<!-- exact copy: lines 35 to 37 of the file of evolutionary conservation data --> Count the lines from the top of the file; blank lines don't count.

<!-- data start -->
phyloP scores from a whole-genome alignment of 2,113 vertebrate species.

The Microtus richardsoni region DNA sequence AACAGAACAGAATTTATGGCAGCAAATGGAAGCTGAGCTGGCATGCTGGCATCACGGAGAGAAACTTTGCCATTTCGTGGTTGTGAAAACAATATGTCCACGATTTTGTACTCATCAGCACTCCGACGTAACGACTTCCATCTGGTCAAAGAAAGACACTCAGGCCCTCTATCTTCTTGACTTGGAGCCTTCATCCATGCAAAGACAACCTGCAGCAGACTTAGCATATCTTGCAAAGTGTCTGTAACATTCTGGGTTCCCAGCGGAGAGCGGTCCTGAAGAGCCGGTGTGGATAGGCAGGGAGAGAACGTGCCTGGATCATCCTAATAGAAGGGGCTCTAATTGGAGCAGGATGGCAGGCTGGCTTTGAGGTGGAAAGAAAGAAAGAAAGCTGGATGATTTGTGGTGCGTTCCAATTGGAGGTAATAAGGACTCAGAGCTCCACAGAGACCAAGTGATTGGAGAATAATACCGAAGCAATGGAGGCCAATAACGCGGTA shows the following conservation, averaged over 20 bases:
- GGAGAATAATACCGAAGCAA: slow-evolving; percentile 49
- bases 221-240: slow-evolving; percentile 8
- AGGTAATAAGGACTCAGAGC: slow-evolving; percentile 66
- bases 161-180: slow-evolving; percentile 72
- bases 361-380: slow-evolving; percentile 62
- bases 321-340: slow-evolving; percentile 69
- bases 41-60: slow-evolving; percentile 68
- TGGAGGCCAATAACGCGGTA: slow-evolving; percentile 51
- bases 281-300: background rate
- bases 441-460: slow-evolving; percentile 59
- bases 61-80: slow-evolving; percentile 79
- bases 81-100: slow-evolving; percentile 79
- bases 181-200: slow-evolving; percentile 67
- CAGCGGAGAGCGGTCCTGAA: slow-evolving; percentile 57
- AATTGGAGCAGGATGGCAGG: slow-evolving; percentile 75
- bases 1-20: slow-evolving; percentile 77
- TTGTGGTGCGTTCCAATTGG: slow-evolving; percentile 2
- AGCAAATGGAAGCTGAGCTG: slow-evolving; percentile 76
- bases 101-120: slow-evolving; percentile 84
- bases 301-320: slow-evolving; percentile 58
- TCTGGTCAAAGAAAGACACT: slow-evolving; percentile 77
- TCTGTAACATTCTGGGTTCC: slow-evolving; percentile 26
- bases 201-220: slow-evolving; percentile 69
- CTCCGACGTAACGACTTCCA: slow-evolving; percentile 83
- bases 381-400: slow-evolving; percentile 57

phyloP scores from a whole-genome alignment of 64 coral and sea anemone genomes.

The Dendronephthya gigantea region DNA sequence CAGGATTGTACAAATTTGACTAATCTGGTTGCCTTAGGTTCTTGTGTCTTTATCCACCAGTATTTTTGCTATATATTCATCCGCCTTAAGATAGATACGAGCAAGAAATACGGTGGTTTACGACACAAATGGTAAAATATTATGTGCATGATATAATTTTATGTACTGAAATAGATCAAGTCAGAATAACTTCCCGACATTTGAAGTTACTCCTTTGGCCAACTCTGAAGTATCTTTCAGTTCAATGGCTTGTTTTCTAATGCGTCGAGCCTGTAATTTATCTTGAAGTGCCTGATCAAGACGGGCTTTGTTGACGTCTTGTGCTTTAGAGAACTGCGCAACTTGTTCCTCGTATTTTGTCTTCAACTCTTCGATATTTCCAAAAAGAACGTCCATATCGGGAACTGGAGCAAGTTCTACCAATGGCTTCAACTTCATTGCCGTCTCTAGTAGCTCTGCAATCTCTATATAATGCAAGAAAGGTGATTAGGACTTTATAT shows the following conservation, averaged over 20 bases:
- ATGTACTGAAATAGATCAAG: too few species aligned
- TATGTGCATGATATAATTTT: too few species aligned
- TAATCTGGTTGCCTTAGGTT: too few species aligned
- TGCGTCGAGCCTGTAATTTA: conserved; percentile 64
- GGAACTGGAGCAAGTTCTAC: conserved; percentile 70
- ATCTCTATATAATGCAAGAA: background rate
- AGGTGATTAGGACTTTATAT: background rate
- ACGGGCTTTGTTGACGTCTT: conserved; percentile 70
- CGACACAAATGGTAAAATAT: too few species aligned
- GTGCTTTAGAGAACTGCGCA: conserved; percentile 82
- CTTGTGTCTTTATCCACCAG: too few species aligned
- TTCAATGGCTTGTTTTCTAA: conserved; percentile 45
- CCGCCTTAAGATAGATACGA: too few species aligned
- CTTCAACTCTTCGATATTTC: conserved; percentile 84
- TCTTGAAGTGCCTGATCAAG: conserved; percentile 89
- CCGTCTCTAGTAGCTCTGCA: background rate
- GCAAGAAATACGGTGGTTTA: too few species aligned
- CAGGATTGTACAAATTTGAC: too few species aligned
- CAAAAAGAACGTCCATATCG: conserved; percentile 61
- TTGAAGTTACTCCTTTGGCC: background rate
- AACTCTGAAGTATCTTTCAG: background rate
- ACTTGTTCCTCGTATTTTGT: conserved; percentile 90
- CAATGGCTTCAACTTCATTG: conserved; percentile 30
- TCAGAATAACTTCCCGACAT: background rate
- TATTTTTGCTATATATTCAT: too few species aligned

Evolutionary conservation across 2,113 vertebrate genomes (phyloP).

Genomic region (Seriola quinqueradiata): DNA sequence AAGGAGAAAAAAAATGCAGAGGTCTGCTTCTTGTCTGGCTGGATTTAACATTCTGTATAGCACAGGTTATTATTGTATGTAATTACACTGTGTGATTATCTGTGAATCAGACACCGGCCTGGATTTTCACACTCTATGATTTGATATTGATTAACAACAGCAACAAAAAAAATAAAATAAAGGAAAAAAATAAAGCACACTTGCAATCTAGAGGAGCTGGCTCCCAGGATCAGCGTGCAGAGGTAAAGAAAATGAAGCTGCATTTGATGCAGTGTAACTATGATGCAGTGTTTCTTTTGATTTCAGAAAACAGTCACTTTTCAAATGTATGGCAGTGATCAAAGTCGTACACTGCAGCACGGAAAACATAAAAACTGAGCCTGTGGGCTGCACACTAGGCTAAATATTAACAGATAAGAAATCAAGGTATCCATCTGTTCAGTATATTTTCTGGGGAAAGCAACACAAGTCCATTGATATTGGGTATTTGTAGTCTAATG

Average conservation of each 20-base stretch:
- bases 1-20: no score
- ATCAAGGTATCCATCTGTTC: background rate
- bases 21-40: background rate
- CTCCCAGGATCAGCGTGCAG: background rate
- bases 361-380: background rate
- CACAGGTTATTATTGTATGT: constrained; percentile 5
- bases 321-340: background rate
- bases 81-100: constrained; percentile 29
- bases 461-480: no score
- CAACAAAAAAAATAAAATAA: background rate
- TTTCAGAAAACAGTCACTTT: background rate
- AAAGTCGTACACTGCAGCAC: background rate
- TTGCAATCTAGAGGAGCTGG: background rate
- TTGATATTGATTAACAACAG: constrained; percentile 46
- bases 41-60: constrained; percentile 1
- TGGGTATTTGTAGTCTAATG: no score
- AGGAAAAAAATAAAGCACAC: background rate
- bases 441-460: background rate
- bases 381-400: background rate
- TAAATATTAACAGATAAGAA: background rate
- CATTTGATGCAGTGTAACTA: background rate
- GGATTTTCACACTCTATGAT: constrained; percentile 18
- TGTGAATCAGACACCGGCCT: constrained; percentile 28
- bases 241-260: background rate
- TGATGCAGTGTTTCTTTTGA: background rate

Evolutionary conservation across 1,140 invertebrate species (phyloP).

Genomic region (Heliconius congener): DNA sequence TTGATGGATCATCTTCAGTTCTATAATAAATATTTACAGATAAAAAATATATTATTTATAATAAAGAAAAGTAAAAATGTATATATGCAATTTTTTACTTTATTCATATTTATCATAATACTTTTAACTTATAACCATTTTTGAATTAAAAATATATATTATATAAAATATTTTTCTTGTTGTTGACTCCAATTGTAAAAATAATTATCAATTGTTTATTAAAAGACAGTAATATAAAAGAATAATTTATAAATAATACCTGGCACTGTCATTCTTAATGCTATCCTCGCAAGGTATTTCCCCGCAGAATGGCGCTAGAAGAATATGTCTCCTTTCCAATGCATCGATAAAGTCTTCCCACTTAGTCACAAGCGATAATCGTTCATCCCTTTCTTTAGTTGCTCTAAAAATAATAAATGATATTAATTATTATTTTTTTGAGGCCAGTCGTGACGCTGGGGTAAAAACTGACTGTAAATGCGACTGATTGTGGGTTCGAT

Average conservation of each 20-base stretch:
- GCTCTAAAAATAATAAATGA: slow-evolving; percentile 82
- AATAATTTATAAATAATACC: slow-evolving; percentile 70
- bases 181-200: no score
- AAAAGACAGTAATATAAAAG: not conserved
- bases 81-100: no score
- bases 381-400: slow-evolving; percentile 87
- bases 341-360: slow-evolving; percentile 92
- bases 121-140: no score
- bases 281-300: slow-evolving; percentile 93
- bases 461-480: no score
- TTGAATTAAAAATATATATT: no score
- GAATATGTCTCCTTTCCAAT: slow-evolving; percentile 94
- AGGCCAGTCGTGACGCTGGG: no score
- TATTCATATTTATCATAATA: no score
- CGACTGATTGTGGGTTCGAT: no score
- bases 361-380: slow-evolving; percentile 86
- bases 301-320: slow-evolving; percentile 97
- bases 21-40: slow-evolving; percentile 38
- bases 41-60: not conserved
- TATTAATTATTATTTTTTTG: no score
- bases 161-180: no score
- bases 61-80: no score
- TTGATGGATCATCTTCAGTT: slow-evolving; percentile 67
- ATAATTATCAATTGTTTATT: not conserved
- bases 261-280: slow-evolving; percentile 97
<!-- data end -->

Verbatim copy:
- ATCTCTATATAATGCAAGAA: background rate
- AGGTGATTAGGACTTTATAT: background rate
- ACGGGCTTTGTTGACGTCTT: conserved; percentile 70